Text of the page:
Secure computation

On this page: data-to-code, code-to-data, tools-to-data, algorithm-to-data, cryptography, technique, tool, computing, computation, analysis, analyse, distributed analysis
Date of last review: 2023-04-02

When you use personal data in your research project, you likely also need to analyse those data, often using a script of sorts. In this chapter, we discuss the following scenarios for analysing personal data:

  1. “Regular” data analysis (“data-to-code”), where the data are brought to the “script” or analysis software in order to analyse them.
  2. “Code-to-data” scenario, where a script or analysis software is run on the data, without moving the data elsewhere.
  3. Federated analysis scenario, where a script or analysis software runs on multiple datasets that are in different locations, without moving those datasets elsewhere.

Additionally, we discuss relatively new cryptographic techniques that can be used in securing the analysis of personal or otherwise sensitive data.

Which scenario should I choose?

Which scenario is suitable to apply in your project depends on, among others:

  • Your dataset: does it contain personal data? How large is the dataset? Do you know the data structure and analysis method beforehand?
  • Which computing facility is most suitable:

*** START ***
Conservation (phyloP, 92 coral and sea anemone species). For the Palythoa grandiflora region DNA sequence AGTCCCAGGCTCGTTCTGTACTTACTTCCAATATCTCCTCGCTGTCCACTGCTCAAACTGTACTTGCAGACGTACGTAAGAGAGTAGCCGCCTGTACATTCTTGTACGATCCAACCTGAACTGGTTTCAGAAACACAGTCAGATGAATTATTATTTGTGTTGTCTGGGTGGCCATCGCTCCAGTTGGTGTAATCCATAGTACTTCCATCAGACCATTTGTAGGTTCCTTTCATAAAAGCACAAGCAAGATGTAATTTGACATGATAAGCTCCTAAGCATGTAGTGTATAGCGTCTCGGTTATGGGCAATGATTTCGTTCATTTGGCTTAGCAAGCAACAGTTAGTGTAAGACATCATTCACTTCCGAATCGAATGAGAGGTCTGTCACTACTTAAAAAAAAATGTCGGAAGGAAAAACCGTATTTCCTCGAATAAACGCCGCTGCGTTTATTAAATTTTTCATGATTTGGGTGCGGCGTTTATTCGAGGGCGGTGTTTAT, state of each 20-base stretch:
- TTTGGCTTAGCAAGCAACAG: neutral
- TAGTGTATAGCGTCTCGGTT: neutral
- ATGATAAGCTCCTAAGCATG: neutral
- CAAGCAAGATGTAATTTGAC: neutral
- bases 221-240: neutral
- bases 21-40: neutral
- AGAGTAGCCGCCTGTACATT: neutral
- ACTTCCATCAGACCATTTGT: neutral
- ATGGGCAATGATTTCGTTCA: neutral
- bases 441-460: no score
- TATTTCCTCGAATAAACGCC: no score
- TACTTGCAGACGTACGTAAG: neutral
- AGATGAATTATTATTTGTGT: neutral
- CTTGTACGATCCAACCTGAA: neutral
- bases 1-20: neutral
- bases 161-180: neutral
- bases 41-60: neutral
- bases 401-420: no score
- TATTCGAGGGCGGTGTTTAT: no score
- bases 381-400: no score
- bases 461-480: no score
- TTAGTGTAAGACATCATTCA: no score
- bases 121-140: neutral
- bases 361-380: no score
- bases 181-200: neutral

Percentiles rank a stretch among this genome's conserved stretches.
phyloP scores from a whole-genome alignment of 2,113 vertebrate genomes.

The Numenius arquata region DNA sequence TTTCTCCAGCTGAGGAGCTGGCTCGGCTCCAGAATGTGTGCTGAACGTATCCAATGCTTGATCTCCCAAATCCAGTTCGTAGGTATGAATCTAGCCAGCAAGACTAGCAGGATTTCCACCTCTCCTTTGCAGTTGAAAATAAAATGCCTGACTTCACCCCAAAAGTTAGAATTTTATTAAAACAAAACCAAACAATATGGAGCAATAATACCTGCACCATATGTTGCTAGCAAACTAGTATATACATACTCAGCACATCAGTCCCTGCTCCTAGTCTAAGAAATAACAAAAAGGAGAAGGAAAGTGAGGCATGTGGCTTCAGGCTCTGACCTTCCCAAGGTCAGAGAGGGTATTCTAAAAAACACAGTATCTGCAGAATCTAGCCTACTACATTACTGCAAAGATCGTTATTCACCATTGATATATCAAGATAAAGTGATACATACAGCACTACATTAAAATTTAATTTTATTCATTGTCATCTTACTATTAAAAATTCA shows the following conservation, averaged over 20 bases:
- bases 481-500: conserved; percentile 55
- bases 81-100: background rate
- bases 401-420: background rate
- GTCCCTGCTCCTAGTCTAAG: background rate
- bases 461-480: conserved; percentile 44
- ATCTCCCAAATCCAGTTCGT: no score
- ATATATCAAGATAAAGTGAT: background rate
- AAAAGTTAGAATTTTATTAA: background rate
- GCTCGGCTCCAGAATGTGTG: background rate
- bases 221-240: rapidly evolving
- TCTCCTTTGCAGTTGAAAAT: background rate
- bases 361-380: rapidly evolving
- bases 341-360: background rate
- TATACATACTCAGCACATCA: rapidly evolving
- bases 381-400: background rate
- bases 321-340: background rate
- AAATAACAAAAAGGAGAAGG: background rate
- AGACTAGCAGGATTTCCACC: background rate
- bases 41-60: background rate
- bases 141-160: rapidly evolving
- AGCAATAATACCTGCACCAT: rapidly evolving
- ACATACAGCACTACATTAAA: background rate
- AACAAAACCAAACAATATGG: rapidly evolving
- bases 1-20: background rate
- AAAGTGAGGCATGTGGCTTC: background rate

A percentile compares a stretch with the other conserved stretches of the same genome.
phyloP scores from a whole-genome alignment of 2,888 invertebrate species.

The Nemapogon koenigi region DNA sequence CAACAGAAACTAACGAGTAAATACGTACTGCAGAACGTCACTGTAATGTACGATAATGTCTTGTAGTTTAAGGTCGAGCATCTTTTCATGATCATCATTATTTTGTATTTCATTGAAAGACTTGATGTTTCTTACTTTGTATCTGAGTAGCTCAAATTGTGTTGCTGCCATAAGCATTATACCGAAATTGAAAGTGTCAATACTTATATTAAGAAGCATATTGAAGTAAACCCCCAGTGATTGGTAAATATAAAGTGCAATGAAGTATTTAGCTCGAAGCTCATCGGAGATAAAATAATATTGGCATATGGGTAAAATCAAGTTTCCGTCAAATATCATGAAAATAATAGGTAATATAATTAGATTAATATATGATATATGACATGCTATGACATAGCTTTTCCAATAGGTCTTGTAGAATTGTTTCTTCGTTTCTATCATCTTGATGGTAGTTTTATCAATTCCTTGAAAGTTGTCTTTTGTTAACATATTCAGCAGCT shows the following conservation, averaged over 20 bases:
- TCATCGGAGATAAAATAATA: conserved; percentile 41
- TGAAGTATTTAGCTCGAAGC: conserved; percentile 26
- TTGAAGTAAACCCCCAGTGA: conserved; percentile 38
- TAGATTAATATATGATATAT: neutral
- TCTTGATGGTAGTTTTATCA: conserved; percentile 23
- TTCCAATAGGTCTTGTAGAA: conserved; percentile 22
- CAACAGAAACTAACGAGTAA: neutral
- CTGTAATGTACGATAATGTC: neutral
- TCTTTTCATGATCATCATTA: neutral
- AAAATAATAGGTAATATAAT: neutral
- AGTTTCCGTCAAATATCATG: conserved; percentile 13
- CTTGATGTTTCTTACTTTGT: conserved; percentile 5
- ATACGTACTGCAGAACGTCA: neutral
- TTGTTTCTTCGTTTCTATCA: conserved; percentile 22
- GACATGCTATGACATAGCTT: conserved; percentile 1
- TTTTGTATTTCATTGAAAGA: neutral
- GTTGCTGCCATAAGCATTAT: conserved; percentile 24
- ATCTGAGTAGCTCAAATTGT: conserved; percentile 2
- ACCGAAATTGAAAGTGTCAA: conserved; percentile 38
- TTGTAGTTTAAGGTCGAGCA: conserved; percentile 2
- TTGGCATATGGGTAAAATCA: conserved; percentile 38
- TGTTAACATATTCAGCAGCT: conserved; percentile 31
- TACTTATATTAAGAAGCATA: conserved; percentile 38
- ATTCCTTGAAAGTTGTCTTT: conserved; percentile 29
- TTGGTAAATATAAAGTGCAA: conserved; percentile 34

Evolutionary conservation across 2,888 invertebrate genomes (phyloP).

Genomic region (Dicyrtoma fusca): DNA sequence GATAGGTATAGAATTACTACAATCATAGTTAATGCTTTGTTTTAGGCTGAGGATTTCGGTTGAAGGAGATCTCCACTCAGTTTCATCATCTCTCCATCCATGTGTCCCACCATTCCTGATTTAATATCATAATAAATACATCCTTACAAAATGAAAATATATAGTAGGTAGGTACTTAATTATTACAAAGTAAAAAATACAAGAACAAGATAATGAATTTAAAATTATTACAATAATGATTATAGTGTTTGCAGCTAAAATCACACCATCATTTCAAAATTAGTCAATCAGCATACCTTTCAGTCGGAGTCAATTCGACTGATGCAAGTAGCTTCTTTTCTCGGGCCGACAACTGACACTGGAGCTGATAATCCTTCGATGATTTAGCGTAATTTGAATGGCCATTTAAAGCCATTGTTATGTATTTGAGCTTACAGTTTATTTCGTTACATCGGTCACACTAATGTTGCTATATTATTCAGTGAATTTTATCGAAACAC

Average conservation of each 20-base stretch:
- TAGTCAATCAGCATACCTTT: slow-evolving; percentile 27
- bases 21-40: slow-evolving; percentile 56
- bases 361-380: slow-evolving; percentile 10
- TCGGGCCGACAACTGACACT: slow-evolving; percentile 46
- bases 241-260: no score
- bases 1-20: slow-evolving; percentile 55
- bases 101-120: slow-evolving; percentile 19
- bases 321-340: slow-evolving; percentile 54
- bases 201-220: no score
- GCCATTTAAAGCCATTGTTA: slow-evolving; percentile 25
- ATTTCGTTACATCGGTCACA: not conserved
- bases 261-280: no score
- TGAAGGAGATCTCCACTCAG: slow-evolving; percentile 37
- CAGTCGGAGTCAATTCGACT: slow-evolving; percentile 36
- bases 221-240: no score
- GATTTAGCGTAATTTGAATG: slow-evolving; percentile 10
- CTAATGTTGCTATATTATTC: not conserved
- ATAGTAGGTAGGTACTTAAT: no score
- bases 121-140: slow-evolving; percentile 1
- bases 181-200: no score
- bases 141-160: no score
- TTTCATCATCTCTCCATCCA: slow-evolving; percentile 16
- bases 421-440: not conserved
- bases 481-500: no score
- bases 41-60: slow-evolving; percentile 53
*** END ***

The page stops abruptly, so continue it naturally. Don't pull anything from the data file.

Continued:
• Local (e.g., laptop), on campus (e.g., cluster at Geosciences), from a national trusted party (e.g., SURF), or external (e.g., Amazon, Microsoft)?
    • Located in the Netherlands, Europe or in a non-EEA country?
    • Small or large amount of computing power (CPUs/codes/threads or GPUs, memory size, disk space, etc.)?
  • Which software you need to run on the data using the computer power, e.g., R, Python, SPSS, or any other scripting language.
    • Does the software require root user access to install and/or configure?
    • Does the software require paid licenses (e.g., MATLAB)?
    • Can the software be installed in advance, or does it need to be updated during analyses (e.g., with additional packages from a repository)?
  • Whether and with whom you are collaborating on your project.

Tools and support

We have created an overview of secure computing software and services in this GitHub repository. Keep in mind that this is by no means a complete list!

If you work at Utrecht University, you can ask the Research engineering team for help with choosing a suitable computing solution. If you have already chosen a solution, but are not sure whether it is safe to use, you can contact Information Security or your privacy officer for help.